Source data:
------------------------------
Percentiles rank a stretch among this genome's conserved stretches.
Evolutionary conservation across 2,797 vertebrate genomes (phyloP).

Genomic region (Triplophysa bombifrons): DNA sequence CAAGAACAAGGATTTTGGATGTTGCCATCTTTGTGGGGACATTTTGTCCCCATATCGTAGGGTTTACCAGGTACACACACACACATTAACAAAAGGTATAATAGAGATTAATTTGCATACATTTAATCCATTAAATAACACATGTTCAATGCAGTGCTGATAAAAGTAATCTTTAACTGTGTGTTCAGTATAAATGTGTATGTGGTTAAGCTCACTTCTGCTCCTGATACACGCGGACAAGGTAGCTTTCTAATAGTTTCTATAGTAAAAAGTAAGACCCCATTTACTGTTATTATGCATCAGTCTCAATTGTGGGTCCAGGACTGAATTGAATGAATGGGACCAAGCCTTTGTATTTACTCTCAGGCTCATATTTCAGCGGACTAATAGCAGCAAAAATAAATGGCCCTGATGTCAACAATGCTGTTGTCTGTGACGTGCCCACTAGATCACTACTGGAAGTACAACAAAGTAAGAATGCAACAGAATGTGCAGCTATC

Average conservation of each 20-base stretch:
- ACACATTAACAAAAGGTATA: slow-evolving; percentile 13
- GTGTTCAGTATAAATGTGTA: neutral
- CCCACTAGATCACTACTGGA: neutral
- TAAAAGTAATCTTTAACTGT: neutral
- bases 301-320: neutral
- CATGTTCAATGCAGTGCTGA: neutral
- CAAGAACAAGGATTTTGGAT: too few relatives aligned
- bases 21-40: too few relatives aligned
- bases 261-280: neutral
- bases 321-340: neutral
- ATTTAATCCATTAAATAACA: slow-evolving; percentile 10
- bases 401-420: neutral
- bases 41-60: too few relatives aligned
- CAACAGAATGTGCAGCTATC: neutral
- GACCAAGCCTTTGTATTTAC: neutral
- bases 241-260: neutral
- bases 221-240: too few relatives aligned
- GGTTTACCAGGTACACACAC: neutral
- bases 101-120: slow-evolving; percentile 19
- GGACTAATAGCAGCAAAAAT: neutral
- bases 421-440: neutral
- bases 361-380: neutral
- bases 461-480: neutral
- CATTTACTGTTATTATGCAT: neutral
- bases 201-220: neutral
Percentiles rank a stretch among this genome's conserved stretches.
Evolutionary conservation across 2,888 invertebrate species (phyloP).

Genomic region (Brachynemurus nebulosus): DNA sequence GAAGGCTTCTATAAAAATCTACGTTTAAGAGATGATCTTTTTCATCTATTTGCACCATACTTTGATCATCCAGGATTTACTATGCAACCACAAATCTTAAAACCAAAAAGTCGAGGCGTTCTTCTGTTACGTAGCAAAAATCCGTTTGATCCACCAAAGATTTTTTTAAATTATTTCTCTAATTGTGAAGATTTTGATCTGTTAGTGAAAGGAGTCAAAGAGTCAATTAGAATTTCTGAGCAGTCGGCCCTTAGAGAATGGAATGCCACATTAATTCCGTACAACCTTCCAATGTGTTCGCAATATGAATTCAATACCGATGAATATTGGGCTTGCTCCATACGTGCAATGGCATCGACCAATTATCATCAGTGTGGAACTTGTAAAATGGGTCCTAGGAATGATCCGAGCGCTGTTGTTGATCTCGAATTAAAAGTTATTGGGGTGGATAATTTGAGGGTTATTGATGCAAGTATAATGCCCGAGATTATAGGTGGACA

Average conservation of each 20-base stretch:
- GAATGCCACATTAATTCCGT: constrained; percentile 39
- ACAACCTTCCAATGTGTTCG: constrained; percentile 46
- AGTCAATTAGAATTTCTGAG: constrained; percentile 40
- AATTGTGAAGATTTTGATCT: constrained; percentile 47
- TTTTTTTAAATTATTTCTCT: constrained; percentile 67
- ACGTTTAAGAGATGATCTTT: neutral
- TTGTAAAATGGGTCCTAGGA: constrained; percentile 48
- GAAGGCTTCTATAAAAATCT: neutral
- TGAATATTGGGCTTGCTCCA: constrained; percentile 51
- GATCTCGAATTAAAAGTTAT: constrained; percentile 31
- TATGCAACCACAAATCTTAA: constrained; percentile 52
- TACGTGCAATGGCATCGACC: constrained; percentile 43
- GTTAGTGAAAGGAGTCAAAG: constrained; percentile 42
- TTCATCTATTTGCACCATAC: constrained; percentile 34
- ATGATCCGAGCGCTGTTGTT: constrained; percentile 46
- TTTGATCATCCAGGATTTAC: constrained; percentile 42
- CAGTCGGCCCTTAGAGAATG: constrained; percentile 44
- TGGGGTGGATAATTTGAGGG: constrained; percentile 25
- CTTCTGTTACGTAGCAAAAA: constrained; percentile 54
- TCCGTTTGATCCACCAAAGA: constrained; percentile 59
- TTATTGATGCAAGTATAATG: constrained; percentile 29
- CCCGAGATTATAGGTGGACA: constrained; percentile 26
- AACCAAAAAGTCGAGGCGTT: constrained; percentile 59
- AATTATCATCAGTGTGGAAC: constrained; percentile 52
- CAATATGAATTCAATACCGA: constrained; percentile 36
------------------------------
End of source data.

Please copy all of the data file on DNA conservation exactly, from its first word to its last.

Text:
Percentiles rank a stretch among this genome's conserved stretches.
Evolutionary conservation across 2,797 vertebrate genomes (phyloP).

Genomic region (Triplophysa bombifrons): DNA sequence CAAGAACAAGGATTTTGGATGTTGCCATCTTTGTGGGGACATTTTGTCCCCATATCGTAGGGTTTACCAGGTACACACACACACATTAACAAAAGGTATAATAGAGATTAATTTGCATACATTTAATCCATTAAATAACACATGTTCAATGCAGTGCTGATAAAAGTAATCTTTAACTGTGTGTTCAGTATAAATGTGTATGTGGTTAAGCTCACTTCTGCTCCTGATACACGCGGACAAGGTAGCTTTCTAATAGTTTCTATAGTAAAAAGTAAGACCCCATTTACTGTTATTATGCATCAGTCTCAATTGTGGGTCCAGGACTGAATTGAATGAATGGGACCAAGCCTTTGTATTTACTCTCAGGCTCATATTTCAGCGGACTAATAGCAGCAAAAATAAATGGCCCTGATGTCAACAATGCTGTTGTCTGTGACGTGCCCACTAGATCACTACTGGAAGTACAACAAAGTAAGAATGCAACAGAATGTGCAGCTATC

Average conservation of each 20-base stretch:
- ACACATTAACAAAAGGTATA: slow-evolving; percentile 13
- GTGTTCAGTATAAATGTGTA: neutral
- CCCACTAGATCACTACTGGA: neutral
- TAAAAGTAATCTTTAACTGT: neutral
- bases 301-320: neutral
- CATGTTCAATGCAGTGCTGA: neutral
- CAAGAACAAGGATTTTGGAT: too few relatives aligned
- bases 21-40: too few relatives aligned
- bases 261-280: neutral
- bases 321-340: neutral
- ATTTAATCCATTAAATAACA: slow-evolving; percentile 10
- bases 401-420: neutral
- bases 41-60: too few relatives aligned
- CAACAGAATGTGCAGCTATC: neutral
- GACCAAGCCTTTGTATTTAC: neutral
- bases 241-260: neutral
- bases 221-240: too few relatives aligned
- GGTTTACCAGGTACACACAC: neutral
- bases 101-120: slow-evolving; percentile 19
- GGACTAATAGCAGCAAAAAT: neutral
- bases 421-440: neutral
- bases 361-380: neutral
- bases 461-480: neutral
- CATTTACTGTTATTATGCAT: neutral
- bases 201-220: neutral
Percentiles rank a stretch among this genome's conserved stretches.
Evolutionary conservation across 2,888 invertebrate species (phyloP).

Genomic region (Brachynemurus nebulosus): DNA sequence GAAGGCTTCTATAAAAATCTACGTTTAAGAGATGATCTTTTTCATCTATTTGCACCATACTTTGATCATCCAGGATTTACTATGCAACCACAAATCTTAAAACCAAAAAGTCGAGGCGTTCTTCTGTTACGTAGCAAAAATCCGTTTGATCCACCAAAGATTTTTTTAAATTATTTCTCTAATTGTGAAGATTTTGATCTGTTAGTGAAAGGAGTCAAAGAGTCAATTAGAATTTCTGAGCAGTCGGCCCTTAGAGAATGGAATGCCACATTAATTCCGTACAACCTTCCAATGTGTTCGCAATATGAATTCAATACCGATGAATATTGGGCTTGCTCCATACGTGCAATGGCATCGACCAATTATCATCAGTGTGGAACTTGTAAAATGGGTCCTAGGAATGATCCGAGCGCTGTTGTTGATCTCGAATTAAAAGTTATTGGGGTGGATAATTTGAGGGTTATTGATGCAAGTATAATGCCCGAGATTATAGGTGGACA

Average conservation of each 20-base stretch:
- GAATGCCACATTAATTCCGT: constrained; percentile 39
- ACAACCTTCCAATGTGTTCG: constrained; percentile 46
- AGTCAATTAGAATTTCTGAG: constrained; percentile 40
- AATTGTGAAGATTTTGATCT: constrained; percentile 47
- TTTTTTTAAATTATTTCTCT: constrained; percentile 67
- ACGTTTAAGAGATGATCTTT: neutral
- TTGTAAAATGGGTCCTAGGA: constrained; percentile 48
- GAAGGCTTCTATAAAAATCT: neutral
- TGAATATTGGGCTTGCTCCA: constrained; percentile 51
- GATCTCGAATTAAAAGTTAT: constrained; percentile 31
- TATGCAACCACAAATCTTAA: constrained; percentile 52
- TACGTGCAATGGCATCGACC: constrained; percentile 43
- GTTAGTGAAAGGAGTCAAAG: constrained; percentile 42
- TTCATCTATTTGCACCATAC: constrained; percentile 34
- ATGATCCGAGCGCTGTTGTT: constrained; percentile 46
- TTTGATCATCCAGGATTTAC: constrained; percentile 42
- CAGTCGGCCCTTAGAGAATG: constrained; percentile 44
- TGGGGTGGATAATTTGAGGG: constrained; percentile 25
- CTTCTGTTACGTAGCAAAAA: constrained; percentile 54
- TCCGTTTGATCCACCAAAGA: constrained; percentile 59
- TTATTGATGCAAGTATAATG: constrained; percentile 29
- CCCGAGATTATAGGTGGACA: constrained; percentile 26
- AACCAAAAAGTCGAGGCGTT: constrained; percentile 59
- AATTATCATCAGTGTGGAAC: constrained; percentile 52
- CAATATGAATTCAATACCGA: constrained; percentile 36